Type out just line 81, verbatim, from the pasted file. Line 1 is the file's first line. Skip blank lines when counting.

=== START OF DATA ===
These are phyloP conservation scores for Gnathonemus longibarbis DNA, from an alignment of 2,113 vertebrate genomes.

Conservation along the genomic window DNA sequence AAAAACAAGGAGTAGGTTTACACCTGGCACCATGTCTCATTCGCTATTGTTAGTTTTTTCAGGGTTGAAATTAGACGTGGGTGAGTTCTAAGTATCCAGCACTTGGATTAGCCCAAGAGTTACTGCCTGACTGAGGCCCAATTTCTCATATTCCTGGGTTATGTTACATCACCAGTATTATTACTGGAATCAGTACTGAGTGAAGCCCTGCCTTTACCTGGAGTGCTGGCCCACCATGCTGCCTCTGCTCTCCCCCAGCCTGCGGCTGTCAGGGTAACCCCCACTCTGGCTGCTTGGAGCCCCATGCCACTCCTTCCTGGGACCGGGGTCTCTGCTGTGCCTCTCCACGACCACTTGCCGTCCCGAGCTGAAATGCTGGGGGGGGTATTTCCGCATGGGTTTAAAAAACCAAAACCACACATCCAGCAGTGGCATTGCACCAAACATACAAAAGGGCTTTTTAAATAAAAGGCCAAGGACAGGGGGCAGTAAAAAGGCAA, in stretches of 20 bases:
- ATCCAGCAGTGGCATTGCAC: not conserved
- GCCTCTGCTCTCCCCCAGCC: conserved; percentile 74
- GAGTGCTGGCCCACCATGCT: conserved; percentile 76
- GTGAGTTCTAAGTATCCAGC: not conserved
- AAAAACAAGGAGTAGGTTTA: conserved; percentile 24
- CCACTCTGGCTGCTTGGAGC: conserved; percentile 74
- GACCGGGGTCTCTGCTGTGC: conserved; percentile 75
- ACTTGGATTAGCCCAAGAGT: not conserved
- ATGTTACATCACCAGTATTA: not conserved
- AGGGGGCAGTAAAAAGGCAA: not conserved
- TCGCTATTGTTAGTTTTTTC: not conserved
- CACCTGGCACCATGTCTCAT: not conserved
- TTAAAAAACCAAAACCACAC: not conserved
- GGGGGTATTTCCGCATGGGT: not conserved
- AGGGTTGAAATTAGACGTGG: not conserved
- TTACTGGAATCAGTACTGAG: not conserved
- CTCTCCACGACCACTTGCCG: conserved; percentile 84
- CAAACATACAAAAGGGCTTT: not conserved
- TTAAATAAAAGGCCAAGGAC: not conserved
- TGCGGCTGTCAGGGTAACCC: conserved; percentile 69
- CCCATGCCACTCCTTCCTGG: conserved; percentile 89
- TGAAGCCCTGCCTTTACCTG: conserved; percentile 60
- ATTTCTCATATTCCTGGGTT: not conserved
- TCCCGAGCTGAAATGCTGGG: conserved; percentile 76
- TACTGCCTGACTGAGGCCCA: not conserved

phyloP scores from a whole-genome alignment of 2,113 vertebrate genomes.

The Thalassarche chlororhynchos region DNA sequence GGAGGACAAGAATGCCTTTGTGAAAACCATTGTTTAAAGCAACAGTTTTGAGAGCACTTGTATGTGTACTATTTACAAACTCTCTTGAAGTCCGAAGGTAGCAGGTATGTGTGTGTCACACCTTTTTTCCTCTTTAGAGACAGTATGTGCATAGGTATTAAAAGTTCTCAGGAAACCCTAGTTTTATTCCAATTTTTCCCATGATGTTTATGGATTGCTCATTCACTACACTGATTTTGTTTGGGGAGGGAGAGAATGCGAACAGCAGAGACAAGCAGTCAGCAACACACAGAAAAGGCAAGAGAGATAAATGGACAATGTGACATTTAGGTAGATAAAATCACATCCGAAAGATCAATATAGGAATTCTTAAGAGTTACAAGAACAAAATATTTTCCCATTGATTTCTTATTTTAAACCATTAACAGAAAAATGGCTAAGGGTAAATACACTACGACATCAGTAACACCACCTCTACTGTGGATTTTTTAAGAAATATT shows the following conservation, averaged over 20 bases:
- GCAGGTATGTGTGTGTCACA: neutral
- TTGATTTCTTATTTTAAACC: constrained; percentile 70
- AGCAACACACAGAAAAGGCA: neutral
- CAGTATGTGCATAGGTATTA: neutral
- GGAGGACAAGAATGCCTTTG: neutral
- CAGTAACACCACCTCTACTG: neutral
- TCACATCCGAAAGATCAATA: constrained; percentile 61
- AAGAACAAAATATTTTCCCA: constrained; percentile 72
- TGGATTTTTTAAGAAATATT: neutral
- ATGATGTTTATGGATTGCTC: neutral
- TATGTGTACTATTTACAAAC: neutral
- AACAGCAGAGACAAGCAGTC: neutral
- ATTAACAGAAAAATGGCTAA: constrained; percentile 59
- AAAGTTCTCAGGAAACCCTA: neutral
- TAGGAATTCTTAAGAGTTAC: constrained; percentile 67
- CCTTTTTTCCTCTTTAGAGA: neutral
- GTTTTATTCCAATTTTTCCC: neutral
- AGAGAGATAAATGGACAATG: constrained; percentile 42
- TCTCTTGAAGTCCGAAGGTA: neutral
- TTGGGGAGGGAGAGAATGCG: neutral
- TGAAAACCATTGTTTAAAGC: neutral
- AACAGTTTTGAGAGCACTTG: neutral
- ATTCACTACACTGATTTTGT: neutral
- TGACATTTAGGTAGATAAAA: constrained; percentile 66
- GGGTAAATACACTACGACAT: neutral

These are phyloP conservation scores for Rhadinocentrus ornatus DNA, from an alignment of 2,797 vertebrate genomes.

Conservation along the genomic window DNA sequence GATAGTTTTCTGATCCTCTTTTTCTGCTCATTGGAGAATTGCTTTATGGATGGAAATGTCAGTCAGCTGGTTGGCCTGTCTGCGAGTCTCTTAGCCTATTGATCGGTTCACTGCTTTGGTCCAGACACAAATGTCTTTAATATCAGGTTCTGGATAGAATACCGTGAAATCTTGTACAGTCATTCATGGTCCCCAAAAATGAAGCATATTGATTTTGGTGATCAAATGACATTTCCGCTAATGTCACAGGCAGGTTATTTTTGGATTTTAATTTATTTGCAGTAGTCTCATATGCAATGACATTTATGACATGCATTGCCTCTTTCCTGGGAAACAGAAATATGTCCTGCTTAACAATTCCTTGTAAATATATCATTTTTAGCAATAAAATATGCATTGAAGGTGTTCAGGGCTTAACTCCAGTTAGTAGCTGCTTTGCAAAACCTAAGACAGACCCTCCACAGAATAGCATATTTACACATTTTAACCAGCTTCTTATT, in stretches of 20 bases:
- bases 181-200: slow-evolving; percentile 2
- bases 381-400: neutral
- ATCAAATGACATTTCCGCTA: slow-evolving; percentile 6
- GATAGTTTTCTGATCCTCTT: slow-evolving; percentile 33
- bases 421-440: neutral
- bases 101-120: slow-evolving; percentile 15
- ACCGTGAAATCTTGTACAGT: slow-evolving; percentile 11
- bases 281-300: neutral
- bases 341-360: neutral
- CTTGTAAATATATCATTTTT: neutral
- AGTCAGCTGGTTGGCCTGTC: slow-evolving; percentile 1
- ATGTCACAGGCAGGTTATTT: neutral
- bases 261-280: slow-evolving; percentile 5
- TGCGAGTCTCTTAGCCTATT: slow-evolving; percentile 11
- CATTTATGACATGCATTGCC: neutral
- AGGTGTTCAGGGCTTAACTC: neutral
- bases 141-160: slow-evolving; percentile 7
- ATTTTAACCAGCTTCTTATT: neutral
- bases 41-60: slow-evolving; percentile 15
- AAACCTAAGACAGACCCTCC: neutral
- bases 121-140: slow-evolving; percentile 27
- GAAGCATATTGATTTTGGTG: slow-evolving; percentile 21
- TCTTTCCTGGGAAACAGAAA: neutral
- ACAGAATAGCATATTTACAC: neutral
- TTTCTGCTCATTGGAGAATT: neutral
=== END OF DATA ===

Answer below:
- TTTCTGCTCATTGGAGAATT: neutral